Dr Sylvie Dodin
Hôpital Saint-François d'Assise-CHUQ
Centre de recherche
rue de l'Espinay
+1 418 525 4348
The growing interest of women for complementary and alternative medicines underlines the need to explore new approaches. By the hypnosis technique, it is possible to modify the subjective experiment of pain by suitable suggestions of analgesia. The interruption of pregnancy is a painful intervention with high prevalence. Following a pilot study carried out at the planning Department of Saint-François dAssise Hospital, the main objective is to evaluate by a randomized clinical trial if a short intervention of hypnosis before and during the intervention has a direct impact on the anxiety and the pain perceived by the women at the time of the abortion. The patients who wish to take part in the study will benefit, according to the randomization, of usual care or an intervention of hypnosis. All women, independently of the group, will have access, at their request, to the analgesics usually proposed to the women at the time of abortion. Hypnosis could be a clinical alternative for the relief of pain at the time of the abortion. Its use in acute pain, if it is effective, could constitute an example of integration of a more individualized care among standardized care of high quality.
Ethics approval received from the Comité d'éthique de la recherche clinique de l'Hopital St-François d'Assise, Quebec (Canada) on the 11th November 2004.
Randomised controlled trial
Primary study design
Secondary study design
Randomised controlled trial
Patient information sheet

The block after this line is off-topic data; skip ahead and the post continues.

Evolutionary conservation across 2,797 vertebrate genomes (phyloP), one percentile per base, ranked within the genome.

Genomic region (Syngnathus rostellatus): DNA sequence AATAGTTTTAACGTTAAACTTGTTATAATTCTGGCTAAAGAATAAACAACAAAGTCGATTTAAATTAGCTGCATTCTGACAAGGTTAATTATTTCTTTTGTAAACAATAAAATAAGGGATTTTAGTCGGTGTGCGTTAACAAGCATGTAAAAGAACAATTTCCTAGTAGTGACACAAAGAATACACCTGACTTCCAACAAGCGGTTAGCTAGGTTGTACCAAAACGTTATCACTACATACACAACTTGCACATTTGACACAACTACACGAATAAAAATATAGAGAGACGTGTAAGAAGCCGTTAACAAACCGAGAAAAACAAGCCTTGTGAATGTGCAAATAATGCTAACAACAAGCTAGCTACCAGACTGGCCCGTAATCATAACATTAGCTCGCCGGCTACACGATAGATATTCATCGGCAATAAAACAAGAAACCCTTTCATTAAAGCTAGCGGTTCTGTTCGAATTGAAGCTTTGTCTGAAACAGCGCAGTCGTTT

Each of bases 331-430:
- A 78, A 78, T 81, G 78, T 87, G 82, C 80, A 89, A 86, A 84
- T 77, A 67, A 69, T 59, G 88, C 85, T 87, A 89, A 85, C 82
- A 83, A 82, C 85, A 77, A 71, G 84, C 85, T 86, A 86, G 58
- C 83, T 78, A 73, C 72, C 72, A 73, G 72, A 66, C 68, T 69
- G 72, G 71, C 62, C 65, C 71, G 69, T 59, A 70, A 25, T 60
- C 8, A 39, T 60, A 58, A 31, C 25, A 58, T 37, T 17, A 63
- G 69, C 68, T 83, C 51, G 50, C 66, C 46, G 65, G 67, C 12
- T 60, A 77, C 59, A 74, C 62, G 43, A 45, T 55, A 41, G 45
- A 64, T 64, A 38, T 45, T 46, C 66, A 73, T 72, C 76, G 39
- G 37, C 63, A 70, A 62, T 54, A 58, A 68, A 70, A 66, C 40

Voluntary interruption of pregnancy
Hypnosis versus standard care.
Standard care group:
After randomization, patients in the standard care group will wait in a comfortable chair for 20 minutes before the procedure, usually in the company of a relative or a friend. The family planning nurse will be available to provide attention to the patient during those 20 minutes. Then the patient will enter the operating room with the nurse and lie supine on a gynecological table. As the abortion will be performed by the physician, the family planning nurse will provide attention and support to the patient, talking and listening to her, giving positive encouragement, reassurance, instructions for relaxation (abdominal and pelvic area) and deep breathing. There will be no instructions for imagery and no suggestions directed at decreasing pain or anxiety.
A medical doctor will complete 30 hours of training in hypnosis prior to conducting the study (Introductory Sessions, Société Québécoise dHypnose). This training will focus on the basic skills of induction, hypnosis theory, and the integration of hypnosis into clinical practice. Demonstrations and opportunities for practice will be provided to enable participants to begin utilizing hypnosis in their clinical practice. The specific script used in this study will be developed with the collaboration of the co-investigators and psychologists in charge of the training. Practice will then be centered on the needs of the current project and the written script will be tested on five female volunteers for acceptability.